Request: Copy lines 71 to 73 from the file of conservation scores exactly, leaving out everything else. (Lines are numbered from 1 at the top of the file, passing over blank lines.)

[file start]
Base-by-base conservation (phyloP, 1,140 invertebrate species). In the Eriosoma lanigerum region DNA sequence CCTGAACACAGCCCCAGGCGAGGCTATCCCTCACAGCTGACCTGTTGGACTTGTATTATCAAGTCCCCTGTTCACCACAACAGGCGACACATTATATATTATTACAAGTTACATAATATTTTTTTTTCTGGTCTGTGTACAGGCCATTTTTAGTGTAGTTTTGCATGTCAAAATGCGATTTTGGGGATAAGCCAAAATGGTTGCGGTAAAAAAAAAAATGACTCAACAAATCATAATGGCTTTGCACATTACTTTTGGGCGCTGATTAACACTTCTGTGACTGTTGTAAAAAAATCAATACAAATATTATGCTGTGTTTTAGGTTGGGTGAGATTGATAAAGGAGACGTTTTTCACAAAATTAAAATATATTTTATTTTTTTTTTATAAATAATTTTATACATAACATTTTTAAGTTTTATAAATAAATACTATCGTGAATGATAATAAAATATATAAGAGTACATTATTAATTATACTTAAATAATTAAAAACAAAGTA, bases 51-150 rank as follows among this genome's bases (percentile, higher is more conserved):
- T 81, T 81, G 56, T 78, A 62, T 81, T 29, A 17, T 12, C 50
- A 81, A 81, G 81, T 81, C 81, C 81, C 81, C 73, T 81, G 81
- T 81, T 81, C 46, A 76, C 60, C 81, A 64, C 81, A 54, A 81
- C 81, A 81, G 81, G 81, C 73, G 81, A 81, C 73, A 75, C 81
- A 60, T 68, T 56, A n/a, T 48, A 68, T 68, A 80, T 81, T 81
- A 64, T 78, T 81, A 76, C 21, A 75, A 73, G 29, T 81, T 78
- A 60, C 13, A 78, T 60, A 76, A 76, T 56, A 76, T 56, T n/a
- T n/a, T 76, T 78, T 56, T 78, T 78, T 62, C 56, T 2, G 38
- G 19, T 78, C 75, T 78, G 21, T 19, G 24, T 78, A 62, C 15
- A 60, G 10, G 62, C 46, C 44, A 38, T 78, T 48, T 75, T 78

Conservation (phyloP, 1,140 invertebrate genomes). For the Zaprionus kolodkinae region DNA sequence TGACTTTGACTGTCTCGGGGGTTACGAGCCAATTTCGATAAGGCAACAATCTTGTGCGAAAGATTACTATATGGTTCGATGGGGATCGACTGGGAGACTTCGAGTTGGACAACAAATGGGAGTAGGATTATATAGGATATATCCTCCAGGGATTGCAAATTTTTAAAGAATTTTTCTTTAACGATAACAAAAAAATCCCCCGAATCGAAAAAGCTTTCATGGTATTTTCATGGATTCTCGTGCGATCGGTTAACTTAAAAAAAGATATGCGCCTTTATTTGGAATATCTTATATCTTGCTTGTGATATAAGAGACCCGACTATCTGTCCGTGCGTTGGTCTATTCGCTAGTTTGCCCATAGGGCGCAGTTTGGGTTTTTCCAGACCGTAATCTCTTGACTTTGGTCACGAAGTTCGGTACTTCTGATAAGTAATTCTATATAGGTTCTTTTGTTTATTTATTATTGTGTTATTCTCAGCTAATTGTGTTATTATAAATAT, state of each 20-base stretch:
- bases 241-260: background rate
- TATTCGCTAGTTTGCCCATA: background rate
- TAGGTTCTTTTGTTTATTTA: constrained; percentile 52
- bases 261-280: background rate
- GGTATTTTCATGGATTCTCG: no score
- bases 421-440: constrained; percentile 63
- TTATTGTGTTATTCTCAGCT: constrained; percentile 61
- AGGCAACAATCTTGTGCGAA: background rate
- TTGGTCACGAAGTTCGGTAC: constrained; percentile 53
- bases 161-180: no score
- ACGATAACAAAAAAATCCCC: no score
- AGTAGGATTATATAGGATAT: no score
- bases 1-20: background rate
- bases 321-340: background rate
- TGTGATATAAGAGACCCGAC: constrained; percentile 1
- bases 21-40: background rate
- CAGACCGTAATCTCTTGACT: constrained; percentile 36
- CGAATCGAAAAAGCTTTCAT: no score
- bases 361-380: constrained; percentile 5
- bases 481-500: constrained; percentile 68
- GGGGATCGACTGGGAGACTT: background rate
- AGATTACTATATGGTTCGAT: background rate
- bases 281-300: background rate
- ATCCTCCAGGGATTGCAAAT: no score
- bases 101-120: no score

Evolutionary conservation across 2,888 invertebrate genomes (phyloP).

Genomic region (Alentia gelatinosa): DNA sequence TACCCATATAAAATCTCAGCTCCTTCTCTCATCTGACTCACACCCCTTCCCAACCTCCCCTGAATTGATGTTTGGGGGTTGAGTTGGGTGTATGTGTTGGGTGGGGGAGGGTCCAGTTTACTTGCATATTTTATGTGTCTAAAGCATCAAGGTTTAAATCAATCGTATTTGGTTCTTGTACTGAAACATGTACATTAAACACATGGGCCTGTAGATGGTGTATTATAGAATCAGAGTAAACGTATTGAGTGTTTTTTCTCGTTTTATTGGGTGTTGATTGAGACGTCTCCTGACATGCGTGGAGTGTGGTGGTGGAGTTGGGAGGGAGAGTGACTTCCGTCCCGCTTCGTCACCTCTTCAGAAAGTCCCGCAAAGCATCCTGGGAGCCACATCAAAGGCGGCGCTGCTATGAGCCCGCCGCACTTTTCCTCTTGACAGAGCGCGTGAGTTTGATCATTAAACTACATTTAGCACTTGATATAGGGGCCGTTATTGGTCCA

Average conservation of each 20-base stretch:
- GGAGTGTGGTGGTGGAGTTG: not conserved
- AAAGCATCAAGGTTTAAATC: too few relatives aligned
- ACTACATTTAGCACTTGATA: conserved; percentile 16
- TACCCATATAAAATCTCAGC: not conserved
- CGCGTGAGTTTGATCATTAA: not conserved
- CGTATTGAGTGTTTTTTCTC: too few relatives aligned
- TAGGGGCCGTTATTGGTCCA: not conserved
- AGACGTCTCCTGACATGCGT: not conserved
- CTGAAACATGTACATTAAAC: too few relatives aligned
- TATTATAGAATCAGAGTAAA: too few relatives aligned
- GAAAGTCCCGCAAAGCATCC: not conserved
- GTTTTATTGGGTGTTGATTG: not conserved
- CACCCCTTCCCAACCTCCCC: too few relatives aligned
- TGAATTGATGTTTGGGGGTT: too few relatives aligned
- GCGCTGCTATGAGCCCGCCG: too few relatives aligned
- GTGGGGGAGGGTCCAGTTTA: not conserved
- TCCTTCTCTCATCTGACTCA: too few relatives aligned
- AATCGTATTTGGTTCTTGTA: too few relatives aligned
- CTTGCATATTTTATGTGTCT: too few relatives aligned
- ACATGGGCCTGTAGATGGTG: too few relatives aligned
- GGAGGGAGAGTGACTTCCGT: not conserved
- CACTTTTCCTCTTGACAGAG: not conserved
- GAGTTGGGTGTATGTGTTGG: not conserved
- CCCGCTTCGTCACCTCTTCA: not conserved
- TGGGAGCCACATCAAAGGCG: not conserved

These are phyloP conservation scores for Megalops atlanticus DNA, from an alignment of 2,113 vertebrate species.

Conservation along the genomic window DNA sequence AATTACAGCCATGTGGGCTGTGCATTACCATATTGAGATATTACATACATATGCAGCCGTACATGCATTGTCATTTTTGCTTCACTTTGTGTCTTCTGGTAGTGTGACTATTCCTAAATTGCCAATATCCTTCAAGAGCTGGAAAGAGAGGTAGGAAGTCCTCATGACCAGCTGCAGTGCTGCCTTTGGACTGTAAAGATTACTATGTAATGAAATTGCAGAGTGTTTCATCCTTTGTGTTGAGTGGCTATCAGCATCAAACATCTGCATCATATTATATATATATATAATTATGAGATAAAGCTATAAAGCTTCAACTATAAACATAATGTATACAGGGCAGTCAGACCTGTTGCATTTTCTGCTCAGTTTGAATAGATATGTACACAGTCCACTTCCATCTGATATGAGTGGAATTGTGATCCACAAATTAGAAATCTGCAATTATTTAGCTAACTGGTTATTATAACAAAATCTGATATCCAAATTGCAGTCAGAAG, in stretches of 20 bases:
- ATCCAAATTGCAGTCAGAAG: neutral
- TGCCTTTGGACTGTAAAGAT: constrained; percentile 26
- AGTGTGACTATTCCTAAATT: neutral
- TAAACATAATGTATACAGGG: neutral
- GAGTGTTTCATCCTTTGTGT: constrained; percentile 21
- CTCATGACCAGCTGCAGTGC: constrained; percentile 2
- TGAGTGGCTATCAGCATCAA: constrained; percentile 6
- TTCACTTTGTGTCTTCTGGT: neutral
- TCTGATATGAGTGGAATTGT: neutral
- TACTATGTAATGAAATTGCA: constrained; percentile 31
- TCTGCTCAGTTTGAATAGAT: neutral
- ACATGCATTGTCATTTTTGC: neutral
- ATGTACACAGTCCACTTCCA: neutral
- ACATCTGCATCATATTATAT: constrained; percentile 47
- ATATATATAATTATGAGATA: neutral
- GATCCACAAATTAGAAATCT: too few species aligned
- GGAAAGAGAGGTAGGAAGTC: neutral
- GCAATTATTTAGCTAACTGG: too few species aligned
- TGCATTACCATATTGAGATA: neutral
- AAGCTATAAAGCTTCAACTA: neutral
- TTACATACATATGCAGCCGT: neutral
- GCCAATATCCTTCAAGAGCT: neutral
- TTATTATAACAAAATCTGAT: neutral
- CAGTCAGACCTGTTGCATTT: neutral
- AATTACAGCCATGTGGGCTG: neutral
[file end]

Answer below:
- TAAACATAATGTATACAGGG: neutral
- GAGTGTTTCATCCTTTGTGT: constrained; percentile 21
- CTCATGACCAGCTGCAGTGC: constrained; percentile 2